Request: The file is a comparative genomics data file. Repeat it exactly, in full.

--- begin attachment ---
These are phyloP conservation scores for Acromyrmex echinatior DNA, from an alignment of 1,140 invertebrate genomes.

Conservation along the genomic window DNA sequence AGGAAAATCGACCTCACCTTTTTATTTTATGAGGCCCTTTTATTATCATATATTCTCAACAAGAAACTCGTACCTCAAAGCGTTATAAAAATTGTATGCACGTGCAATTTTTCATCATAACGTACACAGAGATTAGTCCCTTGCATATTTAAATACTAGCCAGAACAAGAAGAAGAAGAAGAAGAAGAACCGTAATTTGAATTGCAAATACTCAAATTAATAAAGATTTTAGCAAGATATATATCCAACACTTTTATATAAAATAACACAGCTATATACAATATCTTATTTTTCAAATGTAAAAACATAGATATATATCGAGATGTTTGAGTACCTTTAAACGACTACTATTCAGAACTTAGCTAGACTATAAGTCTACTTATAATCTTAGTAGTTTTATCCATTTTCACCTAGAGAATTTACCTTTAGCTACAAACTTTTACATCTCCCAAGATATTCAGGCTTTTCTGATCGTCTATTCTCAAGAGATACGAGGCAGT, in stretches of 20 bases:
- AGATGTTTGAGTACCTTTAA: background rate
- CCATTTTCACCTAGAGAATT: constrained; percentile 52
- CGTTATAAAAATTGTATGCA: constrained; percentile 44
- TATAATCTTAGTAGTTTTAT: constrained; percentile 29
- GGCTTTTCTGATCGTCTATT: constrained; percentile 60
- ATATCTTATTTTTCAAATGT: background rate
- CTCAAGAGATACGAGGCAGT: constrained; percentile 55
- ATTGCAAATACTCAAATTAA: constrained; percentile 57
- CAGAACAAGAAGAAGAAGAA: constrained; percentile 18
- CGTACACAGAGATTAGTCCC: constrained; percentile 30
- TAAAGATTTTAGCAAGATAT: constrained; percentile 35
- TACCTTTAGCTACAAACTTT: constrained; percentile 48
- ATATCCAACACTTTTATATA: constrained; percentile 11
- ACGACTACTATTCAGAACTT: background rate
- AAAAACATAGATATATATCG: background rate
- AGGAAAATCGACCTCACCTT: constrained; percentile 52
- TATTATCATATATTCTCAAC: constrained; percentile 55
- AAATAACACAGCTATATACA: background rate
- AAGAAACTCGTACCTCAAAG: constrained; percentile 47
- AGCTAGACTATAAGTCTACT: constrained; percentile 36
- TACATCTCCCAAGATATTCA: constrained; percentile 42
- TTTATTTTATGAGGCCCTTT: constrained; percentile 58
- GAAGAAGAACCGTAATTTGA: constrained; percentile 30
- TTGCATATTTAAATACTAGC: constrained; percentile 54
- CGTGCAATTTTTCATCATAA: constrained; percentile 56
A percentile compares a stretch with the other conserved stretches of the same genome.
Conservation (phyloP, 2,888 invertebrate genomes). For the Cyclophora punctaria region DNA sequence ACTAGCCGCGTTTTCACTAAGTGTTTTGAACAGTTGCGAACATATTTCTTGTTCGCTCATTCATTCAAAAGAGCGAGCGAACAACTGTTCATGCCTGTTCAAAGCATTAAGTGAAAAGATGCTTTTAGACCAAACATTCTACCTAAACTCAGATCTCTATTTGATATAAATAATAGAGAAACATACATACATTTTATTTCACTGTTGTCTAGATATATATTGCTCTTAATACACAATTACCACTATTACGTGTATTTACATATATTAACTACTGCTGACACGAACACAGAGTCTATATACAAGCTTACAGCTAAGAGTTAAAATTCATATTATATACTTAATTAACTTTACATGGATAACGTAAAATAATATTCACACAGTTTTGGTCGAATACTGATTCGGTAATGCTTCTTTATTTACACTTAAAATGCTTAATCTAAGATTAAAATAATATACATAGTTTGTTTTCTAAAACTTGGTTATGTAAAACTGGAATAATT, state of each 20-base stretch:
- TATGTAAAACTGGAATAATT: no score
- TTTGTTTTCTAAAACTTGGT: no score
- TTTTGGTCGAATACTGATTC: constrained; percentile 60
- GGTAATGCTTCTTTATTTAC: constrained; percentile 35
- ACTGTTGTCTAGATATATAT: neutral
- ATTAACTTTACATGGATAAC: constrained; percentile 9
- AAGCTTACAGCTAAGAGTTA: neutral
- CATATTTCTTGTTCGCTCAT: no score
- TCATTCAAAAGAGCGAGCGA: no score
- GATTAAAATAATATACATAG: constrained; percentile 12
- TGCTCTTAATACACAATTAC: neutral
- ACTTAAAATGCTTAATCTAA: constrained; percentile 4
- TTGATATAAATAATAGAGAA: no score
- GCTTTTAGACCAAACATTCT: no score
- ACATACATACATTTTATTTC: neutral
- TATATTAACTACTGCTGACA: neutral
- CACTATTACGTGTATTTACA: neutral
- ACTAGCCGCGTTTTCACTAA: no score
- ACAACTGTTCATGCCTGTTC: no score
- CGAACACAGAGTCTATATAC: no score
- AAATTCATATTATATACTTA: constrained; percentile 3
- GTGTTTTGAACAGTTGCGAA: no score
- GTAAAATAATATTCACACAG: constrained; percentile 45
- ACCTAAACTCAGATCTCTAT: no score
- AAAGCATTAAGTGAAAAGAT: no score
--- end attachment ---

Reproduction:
These are phyloP conservation scores for Acromyrmex echinatior DNA, from an alignment of 1,140 invertebrate genomes.

Conservation along the genomic window DNA sequence AGGAAAATCGACCTCACCTTTTTATTTTATGAGGCCCTTTTATTATCATATATTCTCAACAAGAAACTCGTACCTCAAAGCGTTATAAAAATTGTATGCACGTGCAATTTTTCATCATAACGTACACAGAGATTAGTCCCTTGCATATTTAAATACTAGCCAGAACAAGAAGAAGAAGAAGAAGAAGAACCGTAATTTGAATTGCAAATACTCAAATTAATAAAGATTTTAGCAAGATATATATCCAACACTTTTATATAAAATAACACAGCTATATACAATATCTTATTTTTCAAATGTAAAAACATAGATATATATCGAGATGTTTGAGTACCTTTAAACGACTACTATTCAGAACTTAGCTAGACTATAAGTCTACTTATAATCTTAGTAGTTTTATCCATTTTCACCTAGAGAATTTACCTTTAGCTACAAACTTTTACATCTCCCAAGATATTCAGGCTTTTCTGATCGTCTATTCTCAAGAGATACGAGGCAGT, in stretches of 20 bases:
- AGATGTTTGAGTACCTTTAA: background rate
- CCATTTTCACCTAGAGAATT: constrained; percentile 52
- CGTTATAAAAATTGTATGCA: constrained; percentile 44
- TATAATCTTAGTAGTTTTAT: constrained; percentile 29
- GGCTTTTCTGATCGTCTATT: constrained; percentile 60
- ATATCTTATTTTTCAAATGT: background rate
- CTCAAGAGATACGAGGCAGT: constrained; percentile 55
- ATTGCAAATACTCAAATTAA: constrained; percentile 57
- CAGAACAAGAAGAAGAAGAA: constrained; percentile 18
- CGTACACAGAGATTAGTCCC: constrained; percentile 30
- TAAAGATTTTAGCAAGATAT: constrained; percentile 35
- TACCTTTAGCTACAAACTTT: constrained; percentile 48
- ATATCCAACACTTTTATATA: constrained; percentile 11
- ACGACTACTATTCAGAACTT: background rate
- AAAAACATAGATATATATCG: background rate
- AGGAAAATCGACCTCACCTT: constrained; percentile 52
- TATTATCATATATTCTCAAC: constrained; percentile 55
- AAATAACACAGCTATATACA: background rate
- AAGAAACTCGTACCTCAAAG: constrained; percentile 47
- AGCTAGACTATAAGTCTACT: constrained; percentile 36
- TACATCTCCCAAGATATTCA: constrained; percentile 42
- TTTATTTTATGAGGCCCTTT: constrained; percentile 58
- GAAGAAGAACCGTAATTTGA: constrained; percentile 30
- TTGCATATTTAAATACTAGC: constrained; percentile 54
- CGTGCAATTTTTCATCATAA: constrained; percentile 56
A percentile compares a stretch with the other conserved stretches of the same genome.
Conservation (phyloP, 2,888 invertebrate genomes). For the Cyclophora punctaria region DNA sequence ACTAGCCGCGTTTTCACTAAGTGTTTTGAACAGTTGCGAACATATTTCTTGTTCGCTCATTCATTCAAAAGAGCGAGCGAACAACTGTTCATGCCTGTTCAAAGCATTAAGTGAAAAGATGCTTTTAGACCAAACATTCTACCTAAACTCAGATCTCTATTTGATATAAATAATAGAGAAACATACATACATTTTATTTCACTGTTGTCTAGATATATATTGCTCTTAATACACAATTACCACTATTACGTGTATTTACATATATTAACTACTGCTGACACGAACACAGAGTCTATATACAAGCTTACAGCTAAGAGTTAAAATTCATATTATATACTTAATTAACTTTACATGGATAACGTAAAATAATATTCACACAGTTTTGGTCGAATACTGATTCGGTAATGCTTCTTTATTTACACTTAAAATGCTTAATCTAAGATTAAAATAATATACATAGTTTGTTTTCTAAAACTTGGTTATGTAAAACTGGAATAATT, state of each 20-base stretch:
- TATGTAAAACTGGAATAATT: no score
- TTTGTTTTCTAAAACTTGGT: no score
- TTTTGGTCGAATACTGATTC: constrained; percentile 60
- GGTAATGCTTCTTTATTTAC: constrained; percentile 35
- ACTGTTGTCTAGATATATAT: neutral
- ATTAACTTTACATGGATAAC: constrained; percentile 9
- AAGCTTACAGCTAAGAGTTA: neutral
- CATATTTCTTGTTCGCTCAT: no score
- TCATTCAAAAGAGCGAGCGA: no score
- GATTAAAATAATATACATAG: constrained; percentile 12
- TGCTCTTAATACACAATTAC: neutral
- ACTTAAAATGCTTAATCTAA: constrained; percentile 4
- TTGATATAAATAATAGAGAA: no score
- GCTTTTAGACCAAACATTCT: no score
- ACATACATACATTTTATTTC: neutral
- TATATTAACTACTGCTGACA: neutral
- CACTATTACGTGTATTTACA: neutral
- ACTAGCCGCGTTTTCACTAA: no score
- ACAACTGTTCATGCCTGTTC: no score
- CGAACACAGAGTCTATATAC: no score
- AAATTCATATTATATACTTA: constrained; percentile 3
- GTGTTTTGAACAGTTGCGAA: no score
- GTAAAATAATATTCACACAG: constrained; percentile 45
- ACCTAAACTCAGATCTCTAT: no score
- AAAGCATTAAGTGAAAAGAT: no score